Man arrested on suspicion of sexual grooming following ‘sting’ by paedo-hunters
The man was lured to meet what he allegedly believed was a 14-year-old girl
A man has been arrested for alleged sexual grooming after a “sting” by so-called paedophile-hunters.
The man was lured to Dundonald Ice Bowl in County Antrim earlier this month to meet what he allegedly believed was a 14-year-old girl.
However, the entire operation was a set-up and he was pounced upon by a group of vigilantes when he arrived at the meeting point. Police officers were called to the scene.
A PSNI spokesperson told the Sunday World: “A man aged in his 50s was arrested on suspicion of offences including attempting to meet a child following sexual grooming in Dundonald on Monday, 1st May.
“He has since been released on police bail to allow for further police enquiries.”
A video of the incident at Dundonald has been posted online.
At the beginning of the 10-minute video, the man is seen being restrained by a number of people outside the ice bowl building.
He is then led away to another part of the building’s perimeter.
At one stage, a woman informs the person videoing the incident another person is “phoning the police”, to which the man holding the camera says “no, not yet”.
He then tells the man being restrained by the other people he is being held “under 26A in Northern Ireland of the Police and Criminal Evidence Act”.
Section 26A of the Police and Criminal Evidence (Northern Ireland) Order 1989 states that someone other than a police officer may arrest a person without a warrant if they are “in the act of committing an indictable offence” or suspected of committing an indictable offence.
The man filming the incident on a phone makes a number of allegations against the man being held, who at one stage asks a passer-by to call the police.
PSNI officers arrive on the scene around eight minutes into the video and the man is placed in handcuffs before being led away and placed in a police vehicle.
The man filming the incident thanks the police officers for their “quick response”.
While they claim they are protecting children online, the work of so-called “paedo-hunters” has been criticised by police and those within the court system.
During a court case in 2019, District Judge Bernie Kelly described the actions of such groups as “an affront to public justice”.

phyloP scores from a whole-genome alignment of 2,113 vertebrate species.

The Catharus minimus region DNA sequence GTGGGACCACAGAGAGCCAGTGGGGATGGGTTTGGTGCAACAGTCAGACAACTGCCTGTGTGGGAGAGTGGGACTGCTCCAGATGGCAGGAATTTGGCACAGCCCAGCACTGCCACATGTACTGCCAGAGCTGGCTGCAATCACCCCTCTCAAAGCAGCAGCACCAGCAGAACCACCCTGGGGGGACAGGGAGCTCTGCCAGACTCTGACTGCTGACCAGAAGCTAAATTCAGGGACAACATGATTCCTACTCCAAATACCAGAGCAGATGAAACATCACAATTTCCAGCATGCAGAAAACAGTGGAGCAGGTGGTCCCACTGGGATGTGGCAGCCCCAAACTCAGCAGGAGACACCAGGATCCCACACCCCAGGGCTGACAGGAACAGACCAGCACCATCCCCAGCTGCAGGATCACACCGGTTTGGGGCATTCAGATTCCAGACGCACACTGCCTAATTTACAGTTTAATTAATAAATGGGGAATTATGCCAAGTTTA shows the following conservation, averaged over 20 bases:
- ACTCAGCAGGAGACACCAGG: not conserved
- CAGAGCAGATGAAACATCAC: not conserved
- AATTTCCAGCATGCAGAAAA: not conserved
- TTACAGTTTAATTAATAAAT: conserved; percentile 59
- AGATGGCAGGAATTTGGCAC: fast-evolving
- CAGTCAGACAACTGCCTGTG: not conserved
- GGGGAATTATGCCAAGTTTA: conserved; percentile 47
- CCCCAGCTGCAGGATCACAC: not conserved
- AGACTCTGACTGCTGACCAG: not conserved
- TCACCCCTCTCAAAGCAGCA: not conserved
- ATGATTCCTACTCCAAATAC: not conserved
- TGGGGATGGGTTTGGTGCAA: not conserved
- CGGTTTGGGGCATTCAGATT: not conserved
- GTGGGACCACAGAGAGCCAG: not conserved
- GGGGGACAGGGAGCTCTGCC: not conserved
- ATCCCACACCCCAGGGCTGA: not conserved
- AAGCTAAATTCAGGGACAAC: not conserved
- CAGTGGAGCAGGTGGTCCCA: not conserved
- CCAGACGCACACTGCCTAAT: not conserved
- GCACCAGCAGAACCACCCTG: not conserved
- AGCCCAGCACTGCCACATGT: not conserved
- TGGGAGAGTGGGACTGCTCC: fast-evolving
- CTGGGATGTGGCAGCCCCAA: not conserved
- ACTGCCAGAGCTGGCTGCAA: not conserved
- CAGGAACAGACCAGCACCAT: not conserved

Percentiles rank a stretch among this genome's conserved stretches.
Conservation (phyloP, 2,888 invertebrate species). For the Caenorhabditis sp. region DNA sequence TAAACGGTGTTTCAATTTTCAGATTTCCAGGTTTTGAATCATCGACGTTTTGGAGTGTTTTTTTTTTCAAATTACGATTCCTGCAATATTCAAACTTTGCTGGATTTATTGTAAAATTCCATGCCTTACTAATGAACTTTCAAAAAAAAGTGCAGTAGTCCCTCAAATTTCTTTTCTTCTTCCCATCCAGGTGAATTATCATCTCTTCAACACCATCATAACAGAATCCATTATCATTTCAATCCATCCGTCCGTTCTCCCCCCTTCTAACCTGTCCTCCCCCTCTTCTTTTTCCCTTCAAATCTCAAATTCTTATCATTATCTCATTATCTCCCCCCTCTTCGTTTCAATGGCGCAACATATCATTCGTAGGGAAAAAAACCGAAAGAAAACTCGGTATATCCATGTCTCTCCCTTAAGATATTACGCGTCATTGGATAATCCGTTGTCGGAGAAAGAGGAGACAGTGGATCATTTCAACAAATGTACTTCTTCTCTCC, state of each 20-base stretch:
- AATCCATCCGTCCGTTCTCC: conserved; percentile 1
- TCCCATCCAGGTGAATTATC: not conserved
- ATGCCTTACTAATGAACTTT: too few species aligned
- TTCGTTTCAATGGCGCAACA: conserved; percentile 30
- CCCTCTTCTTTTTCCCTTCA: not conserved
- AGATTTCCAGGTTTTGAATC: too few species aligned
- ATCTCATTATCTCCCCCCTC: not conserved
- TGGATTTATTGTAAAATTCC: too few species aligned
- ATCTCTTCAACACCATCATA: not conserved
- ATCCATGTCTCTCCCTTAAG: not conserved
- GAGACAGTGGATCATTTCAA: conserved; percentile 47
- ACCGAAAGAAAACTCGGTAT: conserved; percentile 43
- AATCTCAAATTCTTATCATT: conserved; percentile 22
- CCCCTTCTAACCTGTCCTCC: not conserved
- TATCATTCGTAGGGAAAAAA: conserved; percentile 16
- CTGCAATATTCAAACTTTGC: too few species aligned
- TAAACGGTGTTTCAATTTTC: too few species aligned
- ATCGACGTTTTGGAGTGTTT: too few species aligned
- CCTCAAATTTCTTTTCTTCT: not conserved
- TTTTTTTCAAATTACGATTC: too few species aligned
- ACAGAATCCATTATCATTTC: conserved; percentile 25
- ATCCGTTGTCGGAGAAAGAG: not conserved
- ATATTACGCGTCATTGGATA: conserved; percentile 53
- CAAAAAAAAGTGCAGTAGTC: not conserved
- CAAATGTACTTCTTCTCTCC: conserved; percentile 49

She reiterated her concerns last year during a case in which a man was charged with attempted sexual communication with a child following a ‘sting” involving a “paedo-hunters” group.
Judge Kelly said: “My single biggest concern is the capacity to adduce proper evidence to sustain the charges. There are issues around any non-police organisation carrying out investigations and how they fall within the requirement of admissible evidence, causing me to query potential outcomes.”
In relation to the same case, a defence solicitor said a video of his client’s detention was posted on Facebook, which “entered the public domain well before police were involved”.
“It’s very concerning that something was posted on social media and readily accessible by anybody prior to police interview.”
Judge Kelly said: “I am aware of the methods used and, while not predetermining anything in this case, I don’t think I have ever convicted a single person based on that form of evidence.
“So many parts of Police and Criminal Evidence (PACE) procedures have been completely ignored and run roughshod over, including statements that don’t comply.”
The PSNI have also previously criticised the action of such groups, insisting the police should be left to investigate alleged sexual crimes involving children.
The incident earlier this month was not the first time “paedo hunters” have used Dundonald Ice Bowl as a meeting point for their operations.
In March 2020, a 56-year-old man was arrested there after he went to meet a 15-year-old boy he had sexually groomed through a gay dating app.
A subsequent court hearing in December 2021 was told the man drove to the centre but backed out of meeting the boy at the last minute.
However, he was identified by the vigilantes who took his car keys and held him until police arrived.
The man was convicted, placed on probation for two years and told he must also complete 75 hours of community service.
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